There are two major approaches when cleaning resin cement as part of seating indirect all ceramic restorations. Each method has pros and cons and places where we can introduce challenges or encounter issues. As a foundation to bonding restorations we etch the tooth and apply a dentin adhesive. Despite the fact that many of our new dentin adhesives have very low values for film thickness I am still hesitant to cure prior to placing the restoration. Leaving the dentin adhesive uncured reduces the surface tension and increases the ability of the resin cement to flow when seated. It also eliminates the possibility of the thickness of the dentin adhesive preventing the restoration from seating and a resulting wide resin interface.
Once we have the restoration in place we can either clean all of the excess cement prior to any curing or we can tack cure and then begin to clean the excess away. If you chose to leave the resin uncured clean the excess away always wiping from the porcelain to the tooth structure and never int he reverse direction. Moving from the tooth onto the restoration can pull cement out of the margin leaving it open. Alternatively you can clean along the margin interface, parallel to it. There are many ways to clean the excess from a rubber tip stimulator to micro-brushes. The interproximal spaces need to be flossed, pulling down toward the papilla and out the facial, careful not to initiate bleeding. Alternatively you can isolate the tooth interproximally using plumbers tape or matrices. Finally all of the margins must be covered with an oxygen barrier like de-ox or glycerin and then cured. The risk of this method is moving or displacing the restoration during the cleaning process. If the restoration gets lifted off and reseated you can introduce air and a void int he bonded interface.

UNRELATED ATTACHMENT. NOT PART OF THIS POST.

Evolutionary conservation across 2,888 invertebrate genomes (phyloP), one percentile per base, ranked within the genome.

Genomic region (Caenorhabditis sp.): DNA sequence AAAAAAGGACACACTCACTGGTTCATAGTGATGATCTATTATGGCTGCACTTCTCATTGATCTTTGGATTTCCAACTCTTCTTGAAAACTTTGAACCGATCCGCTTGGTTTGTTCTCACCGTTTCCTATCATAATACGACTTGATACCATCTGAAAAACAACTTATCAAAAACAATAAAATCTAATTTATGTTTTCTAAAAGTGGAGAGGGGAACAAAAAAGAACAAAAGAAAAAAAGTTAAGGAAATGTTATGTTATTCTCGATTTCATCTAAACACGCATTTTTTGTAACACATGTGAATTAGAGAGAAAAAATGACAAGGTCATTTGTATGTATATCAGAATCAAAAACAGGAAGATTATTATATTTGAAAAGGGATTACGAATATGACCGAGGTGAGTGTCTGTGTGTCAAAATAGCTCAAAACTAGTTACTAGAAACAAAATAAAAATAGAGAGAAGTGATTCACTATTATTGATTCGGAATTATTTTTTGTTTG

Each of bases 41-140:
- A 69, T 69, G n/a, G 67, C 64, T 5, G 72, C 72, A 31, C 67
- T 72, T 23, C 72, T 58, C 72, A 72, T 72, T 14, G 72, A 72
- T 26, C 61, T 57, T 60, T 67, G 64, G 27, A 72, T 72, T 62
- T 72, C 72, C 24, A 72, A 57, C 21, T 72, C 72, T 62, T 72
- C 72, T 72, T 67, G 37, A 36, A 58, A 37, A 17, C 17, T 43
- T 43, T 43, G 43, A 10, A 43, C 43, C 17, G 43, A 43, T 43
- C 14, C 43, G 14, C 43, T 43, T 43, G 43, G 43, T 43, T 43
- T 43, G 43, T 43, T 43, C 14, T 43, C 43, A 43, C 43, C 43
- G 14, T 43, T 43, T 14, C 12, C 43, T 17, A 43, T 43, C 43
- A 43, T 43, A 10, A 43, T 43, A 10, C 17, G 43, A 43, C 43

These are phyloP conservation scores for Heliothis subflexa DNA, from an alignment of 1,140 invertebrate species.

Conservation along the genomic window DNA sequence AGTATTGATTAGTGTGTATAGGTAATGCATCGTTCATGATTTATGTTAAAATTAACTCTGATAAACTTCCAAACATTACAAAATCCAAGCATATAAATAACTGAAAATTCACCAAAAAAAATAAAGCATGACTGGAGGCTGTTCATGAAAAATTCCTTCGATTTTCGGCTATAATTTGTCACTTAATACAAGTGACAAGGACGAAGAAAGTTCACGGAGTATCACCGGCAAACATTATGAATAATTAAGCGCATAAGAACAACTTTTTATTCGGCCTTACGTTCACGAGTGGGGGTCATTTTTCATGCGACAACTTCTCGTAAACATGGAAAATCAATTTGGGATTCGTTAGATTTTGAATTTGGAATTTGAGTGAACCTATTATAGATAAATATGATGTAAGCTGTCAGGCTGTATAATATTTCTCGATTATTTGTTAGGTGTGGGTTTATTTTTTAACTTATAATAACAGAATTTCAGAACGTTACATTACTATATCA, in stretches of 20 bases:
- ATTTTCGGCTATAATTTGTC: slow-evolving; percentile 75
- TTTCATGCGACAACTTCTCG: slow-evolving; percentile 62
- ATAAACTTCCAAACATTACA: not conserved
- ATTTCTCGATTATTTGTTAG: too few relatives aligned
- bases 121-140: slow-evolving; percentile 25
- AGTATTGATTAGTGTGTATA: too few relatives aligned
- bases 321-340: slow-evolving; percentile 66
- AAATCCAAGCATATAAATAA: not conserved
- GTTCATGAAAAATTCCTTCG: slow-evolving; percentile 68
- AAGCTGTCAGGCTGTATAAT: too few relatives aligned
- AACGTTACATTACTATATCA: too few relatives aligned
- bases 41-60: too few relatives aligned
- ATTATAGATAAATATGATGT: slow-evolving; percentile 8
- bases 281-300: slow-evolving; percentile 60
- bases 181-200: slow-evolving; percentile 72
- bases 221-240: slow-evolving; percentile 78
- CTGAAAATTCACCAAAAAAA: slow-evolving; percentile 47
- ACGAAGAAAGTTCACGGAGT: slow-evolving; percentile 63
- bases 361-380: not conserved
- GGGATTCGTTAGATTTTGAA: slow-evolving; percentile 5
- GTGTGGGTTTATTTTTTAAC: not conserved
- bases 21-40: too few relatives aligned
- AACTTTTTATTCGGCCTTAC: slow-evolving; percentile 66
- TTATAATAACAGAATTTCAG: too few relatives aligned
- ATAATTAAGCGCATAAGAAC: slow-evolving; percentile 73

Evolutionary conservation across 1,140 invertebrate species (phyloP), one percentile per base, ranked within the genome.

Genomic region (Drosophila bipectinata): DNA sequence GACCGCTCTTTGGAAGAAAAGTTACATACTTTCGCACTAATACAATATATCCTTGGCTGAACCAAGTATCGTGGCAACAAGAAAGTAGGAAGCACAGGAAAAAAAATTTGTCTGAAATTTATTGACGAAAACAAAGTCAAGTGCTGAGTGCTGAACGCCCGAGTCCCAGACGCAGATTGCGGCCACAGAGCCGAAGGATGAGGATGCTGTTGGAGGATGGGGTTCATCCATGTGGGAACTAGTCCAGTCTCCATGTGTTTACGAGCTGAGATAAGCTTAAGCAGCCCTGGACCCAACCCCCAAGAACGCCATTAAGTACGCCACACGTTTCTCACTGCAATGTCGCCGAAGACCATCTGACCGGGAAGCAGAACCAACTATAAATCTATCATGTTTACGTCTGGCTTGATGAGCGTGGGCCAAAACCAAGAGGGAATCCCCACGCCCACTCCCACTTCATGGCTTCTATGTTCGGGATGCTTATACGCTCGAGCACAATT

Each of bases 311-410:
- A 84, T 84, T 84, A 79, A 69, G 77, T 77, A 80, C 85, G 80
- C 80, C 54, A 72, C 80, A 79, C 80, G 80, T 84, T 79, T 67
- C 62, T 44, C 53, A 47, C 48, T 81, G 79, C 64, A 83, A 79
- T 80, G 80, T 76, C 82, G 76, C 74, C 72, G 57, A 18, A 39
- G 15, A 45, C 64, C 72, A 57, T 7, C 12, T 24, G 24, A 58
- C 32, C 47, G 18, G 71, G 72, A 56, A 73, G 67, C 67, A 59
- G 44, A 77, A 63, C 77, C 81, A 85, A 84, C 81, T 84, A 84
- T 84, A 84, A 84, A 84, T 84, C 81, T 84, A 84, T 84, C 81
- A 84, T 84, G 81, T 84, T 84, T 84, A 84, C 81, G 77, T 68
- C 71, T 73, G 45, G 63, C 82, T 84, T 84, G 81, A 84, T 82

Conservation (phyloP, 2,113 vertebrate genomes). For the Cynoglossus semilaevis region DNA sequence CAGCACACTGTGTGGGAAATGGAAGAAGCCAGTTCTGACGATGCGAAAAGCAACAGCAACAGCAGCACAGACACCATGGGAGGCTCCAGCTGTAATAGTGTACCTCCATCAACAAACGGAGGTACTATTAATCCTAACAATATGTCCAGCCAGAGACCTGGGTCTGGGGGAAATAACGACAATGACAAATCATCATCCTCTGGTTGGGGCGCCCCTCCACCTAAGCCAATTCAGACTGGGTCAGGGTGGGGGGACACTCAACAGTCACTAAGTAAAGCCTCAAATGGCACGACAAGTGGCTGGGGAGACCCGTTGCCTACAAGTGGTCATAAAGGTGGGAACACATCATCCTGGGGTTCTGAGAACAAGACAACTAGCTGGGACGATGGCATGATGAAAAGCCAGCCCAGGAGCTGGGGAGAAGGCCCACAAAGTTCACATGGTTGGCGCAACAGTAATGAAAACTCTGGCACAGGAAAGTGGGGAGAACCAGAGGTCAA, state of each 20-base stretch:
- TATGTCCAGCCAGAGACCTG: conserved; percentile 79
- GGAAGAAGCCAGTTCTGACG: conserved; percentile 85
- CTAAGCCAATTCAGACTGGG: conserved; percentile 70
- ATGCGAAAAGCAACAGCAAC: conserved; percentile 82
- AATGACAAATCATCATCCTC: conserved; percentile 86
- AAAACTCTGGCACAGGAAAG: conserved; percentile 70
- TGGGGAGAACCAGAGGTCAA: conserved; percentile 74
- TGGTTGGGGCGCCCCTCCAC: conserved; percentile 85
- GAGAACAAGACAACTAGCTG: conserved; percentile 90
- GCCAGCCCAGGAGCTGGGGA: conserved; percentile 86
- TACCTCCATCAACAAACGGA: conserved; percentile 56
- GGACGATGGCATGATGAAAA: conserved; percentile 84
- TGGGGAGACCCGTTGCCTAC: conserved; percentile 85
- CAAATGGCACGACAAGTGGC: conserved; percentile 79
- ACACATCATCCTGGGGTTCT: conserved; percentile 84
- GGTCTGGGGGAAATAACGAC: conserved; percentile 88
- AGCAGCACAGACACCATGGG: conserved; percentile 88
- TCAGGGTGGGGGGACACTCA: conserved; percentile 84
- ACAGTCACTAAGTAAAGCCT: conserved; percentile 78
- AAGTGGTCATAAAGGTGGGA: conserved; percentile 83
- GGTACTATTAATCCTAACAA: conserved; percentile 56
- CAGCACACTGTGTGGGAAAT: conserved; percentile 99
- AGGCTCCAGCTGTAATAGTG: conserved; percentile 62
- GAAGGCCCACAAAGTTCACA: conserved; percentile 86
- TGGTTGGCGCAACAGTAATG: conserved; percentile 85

Alternatively, you can seat the restoration and tack sure to create a gel phase prior to cleaning the cement. In this method using a tack tip and closely following the recommended time you cure at the beginning of the process. The resin is now in a gel phase and can be cleaned with an explorer or other hand instrument. Similarly, to the above the interproximal contacts ,must be protected or flossed avoiding injury to the tissue. The last step is again to cover all of the margins with an oxygen barrier. The risk of this approach is pulling partially cured resin cement and opening the margins. Another challenge is over curing the resin and moving beyond a gel phase which makes the clean up process laborious.